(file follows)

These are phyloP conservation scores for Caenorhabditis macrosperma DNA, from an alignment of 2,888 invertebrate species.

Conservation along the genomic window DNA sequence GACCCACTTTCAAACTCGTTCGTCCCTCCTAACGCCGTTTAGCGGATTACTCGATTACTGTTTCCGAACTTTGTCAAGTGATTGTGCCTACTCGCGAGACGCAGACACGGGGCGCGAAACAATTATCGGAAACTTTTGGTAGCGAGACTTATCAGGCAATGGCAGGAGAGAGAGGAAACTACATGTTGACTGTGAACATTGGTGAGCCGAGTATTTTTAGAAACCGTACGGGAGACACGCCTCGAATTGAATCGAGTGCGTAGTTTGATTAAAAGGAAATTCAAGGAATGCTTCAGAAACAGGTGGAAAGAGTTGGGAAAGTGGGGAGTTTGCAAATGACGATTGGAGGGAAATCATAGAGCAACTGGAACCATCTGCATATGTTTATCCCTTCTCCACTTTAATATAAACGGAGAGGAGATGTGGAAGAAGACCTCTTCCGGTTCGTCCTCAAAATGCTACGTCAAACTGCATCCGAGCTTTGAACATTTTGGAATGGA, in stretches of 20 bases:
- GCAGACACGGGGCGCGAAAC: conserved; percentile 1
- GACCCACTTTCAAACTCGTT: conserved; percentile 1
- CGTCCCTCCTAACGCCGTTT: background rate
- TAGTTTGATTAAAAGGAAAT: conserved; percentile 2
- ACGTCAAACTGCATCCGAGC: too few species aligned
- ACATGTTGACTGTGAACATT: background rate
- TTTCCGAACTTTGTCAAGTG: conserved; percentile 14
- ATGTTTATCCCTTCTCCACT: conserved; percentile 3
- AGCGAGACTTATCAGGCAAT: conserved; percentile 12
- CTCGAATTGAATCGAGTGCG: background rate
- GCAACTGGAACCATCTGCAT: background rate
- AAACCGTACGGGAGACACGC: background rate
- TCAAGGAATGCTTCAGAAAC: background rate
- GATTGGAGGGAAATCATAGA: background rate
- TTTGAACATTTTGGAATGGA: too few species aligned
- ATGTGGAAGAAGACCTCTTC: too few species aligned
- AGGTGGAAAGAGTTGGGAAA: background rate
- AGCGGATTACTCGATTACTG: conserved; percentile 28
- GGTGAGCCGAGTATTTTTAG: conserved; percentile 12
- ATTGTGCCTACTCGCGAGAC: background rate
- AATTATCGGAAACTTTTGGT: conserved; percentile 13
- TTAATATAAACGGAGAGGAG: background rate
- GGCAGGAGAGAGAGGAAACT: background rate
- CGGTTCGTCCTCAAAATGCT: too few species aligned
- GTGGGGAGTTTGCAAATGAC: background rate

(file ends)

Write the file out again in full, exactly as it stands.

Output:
These are phyloP conservation scores for Caenorhabditis macrosperma DNA, from an alignment of 2,888 invertebrate species.

Conservation along the genomic window DNA sequence GACCCACTTTCAAACTCGTTCGTCCCTCCTAACGCCGTTTAGCGGATTACTCGATTACTGTTTCCGAACTTTGTCAAGTGATTGTGCCTACTCGCGAGACGCAGACACGGGGCGCGAAACAATTATCGGAAACTTTTGGTAGCGAGACTTATCAGGCAATGGCAGGAGAGAGAGGAAACTACATGTTGACTGTGAACATTGGTGAGCCGAGTATTTTTAGAAACCGTACGGGAGACACGCCTCGAATTGAATCGAGTGCGTAGTTTGATTAAAAGGAAATTCAAGGAATGCTTCAGAAACAGGTGGAAAGAGTTGGGAAAGTGGGGAGTTTGCAAATGACGATTGGAGGGAAATCATAGAGCAACTGGAACCATCTGCATATGTTTATCCCTTCTCCACTTTAATATAAACGGAGAGGAGATGTGGAAGAAGACCTCTTCCGGTTCGTCCTCAAAATGCTACGTCAAACTGCATCCGAGCTTTGAACATTTTGGAATGGA, in stretches of 20 bases:
- GCAGACACGGGGCGCGAAAC: conserved; percentile 1
- GACCCACTTTCAAACTCGTT: conserved; percentile 1
- CGTCCCTCCTAACGCCGTTT: background rate
- TAGTTTGATTAAAAGGAAAT: conserved; percentile 2
- ACGTCAAACTGCATCCGAGC: too few species aligned
- ACATGTTGACTGTGAACATT: background rate
- TTTCCGAACTTTGTCAAGTG: conserved; percentile 14
- ATGTTTATCCCTTCTCCACT: conserved; percentile 3
- AGCGAGACTTATCAGGCAAT: conserved; percentile 12
- CTCGAATTGAATCGAGTGCG: background rate
- GCAACTGGAACCATCTGCAT: background rate
- AAACCGTACGGGAGACACGC: background rate
- TCAAGGAATGCTTCAGAAAC: background rate
- GATTGGAGGGAAATCATAGA: background rate
- TTTGAACATTTTGGAATGGA: too few species aligned
- ATGTGGAAGAAGACCTCTTC: too few species aligned
- AGGTGGAAAGAGTTGGGAAA: background rate
- AGCGGATTACTCGATTACTG: conserved; percentile 28
- GGTGAGCCGAGTATTTTTAG: conserved; percentile 12
- ATTGTGCCTACTCGCGAGAC: background rate
- AATTATCGGAAACTTTTGGT: conserved; percentile 13
- TTAATATAAACGGAGAGGAG: background rate
- GGCAGGAGAGAGAGGAAACT: background rate
- CGGTTCGTCCTCAAAATGCT: too few species aligned
- GTGGGGAGTTTGCAAATGAC: background rate